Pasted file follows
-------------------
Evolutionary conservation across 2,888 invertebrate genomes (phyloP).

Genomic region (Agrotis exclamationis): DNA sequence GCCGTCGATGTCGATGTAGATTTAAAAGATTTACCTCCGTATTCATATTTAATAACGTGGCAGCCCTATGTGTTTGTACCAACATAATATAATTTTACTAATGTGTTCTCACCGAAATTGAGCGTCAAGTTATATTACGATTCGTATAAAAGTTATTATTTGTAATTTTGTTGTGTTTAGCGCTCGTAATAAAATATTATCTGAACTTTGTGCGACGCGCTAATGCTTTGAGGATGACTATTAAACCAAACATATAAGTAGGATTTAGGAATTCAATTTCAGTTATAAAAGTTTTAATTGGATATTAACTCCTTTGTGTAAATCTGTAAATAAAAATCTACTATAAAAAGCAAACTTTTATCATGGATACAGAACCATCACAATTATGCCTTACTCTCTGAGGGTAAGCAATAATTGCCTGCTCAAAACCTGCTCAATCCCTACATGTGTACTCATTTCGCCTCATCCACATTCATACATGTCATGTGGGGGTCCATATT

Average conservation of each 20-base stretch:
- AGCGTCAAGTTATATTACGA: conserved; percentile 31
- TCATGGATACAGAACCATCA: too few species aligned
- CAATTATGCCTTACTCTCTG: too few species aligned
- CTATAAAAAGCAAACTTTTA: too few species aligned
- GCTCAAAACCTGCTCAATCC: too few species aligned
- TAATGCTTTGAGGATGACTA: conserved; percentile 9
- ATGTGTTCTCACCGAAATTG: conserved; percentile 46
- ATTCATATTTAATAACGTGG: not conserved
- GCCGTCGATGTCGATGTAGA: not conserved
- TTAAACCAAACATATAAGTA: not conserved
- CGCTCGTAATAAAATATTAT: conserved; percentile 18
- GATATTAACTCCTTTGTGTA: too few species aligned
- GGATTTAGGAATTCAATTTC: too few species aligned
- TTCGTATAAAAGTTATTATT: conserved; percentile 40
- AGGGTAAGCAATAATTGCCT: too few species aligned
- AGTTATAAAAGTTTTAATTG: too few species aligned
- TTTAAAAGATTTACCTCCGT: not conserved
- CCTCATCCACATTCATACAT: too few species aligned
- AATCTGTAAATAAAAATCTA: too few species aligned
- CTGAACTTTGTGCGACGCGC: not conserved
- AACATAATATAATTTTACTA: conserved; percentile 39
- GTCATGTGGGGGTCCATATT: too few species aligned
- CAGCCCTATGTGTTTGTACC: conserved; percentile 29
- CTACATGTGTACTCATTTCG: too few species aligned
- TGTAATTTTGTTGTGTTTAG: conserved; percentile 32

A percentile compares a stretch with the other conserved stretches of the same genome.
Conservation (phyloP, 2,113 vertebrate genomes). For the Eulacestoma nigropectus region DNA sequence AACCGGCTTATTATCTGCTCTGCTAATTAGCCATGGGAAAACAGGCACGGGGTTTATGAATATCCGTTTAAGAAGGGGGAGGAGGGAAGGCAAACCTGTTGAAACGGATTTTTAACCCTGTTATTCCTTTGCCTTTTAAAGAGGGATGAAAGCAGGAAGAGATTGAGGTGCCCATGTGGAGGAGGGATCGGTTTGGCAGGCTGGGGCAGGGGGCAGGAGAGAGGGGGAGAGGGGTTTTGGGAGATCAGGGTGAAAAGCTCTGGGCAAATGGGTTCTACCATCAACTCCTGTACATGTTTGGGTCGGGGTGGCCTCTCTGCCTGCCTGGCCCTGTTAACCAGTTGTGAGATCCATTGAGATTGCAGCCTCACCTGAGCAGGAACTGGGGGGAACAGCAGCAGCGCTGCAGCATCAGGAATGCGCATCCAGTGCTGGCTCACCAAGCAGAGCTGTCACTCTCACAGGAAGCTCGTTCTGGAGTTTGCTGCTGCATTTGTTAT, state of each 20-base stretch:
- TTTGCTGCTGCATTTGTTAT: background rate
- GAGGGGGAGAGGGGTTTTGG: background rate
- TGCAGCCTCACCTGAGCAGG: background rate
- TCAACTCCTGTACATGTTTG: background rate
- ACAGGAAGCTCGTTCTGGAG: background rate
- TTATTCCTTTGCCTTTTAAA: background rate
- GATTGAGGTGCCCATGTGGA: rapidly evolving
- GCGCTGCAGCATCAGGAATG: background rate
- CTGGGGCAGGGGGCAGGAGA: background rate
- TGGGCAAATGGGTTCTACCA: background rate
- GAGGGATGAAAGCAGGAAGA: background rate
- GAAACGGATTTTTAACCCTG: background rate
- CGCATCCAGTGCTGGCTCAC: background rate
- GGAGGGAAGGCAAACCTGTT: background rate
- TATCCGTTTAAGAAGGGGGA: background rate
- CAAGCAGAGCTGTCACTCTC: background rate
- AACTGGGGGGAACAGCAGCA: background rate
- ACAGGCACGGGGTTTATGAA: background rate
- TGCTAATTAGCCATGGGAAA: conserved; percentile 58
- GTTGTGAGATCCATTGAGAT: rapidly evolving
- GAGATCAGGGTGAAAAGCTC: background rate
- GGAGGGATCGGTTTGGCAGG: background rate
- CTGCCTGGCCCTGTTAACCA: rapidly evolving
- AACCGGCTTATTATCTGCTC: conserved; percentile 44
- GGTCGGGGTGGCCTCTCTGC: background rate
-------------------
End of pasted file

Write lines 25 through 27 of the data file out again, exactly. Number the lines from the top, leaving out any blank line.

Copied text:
- GTCATGTGGGGGTCCATATT: too few species aligned
- CAGCCCTATGTGTTTGTACC: conserved; percentile 29
- CTACATGTGTACTCATTTCG: too few species aligned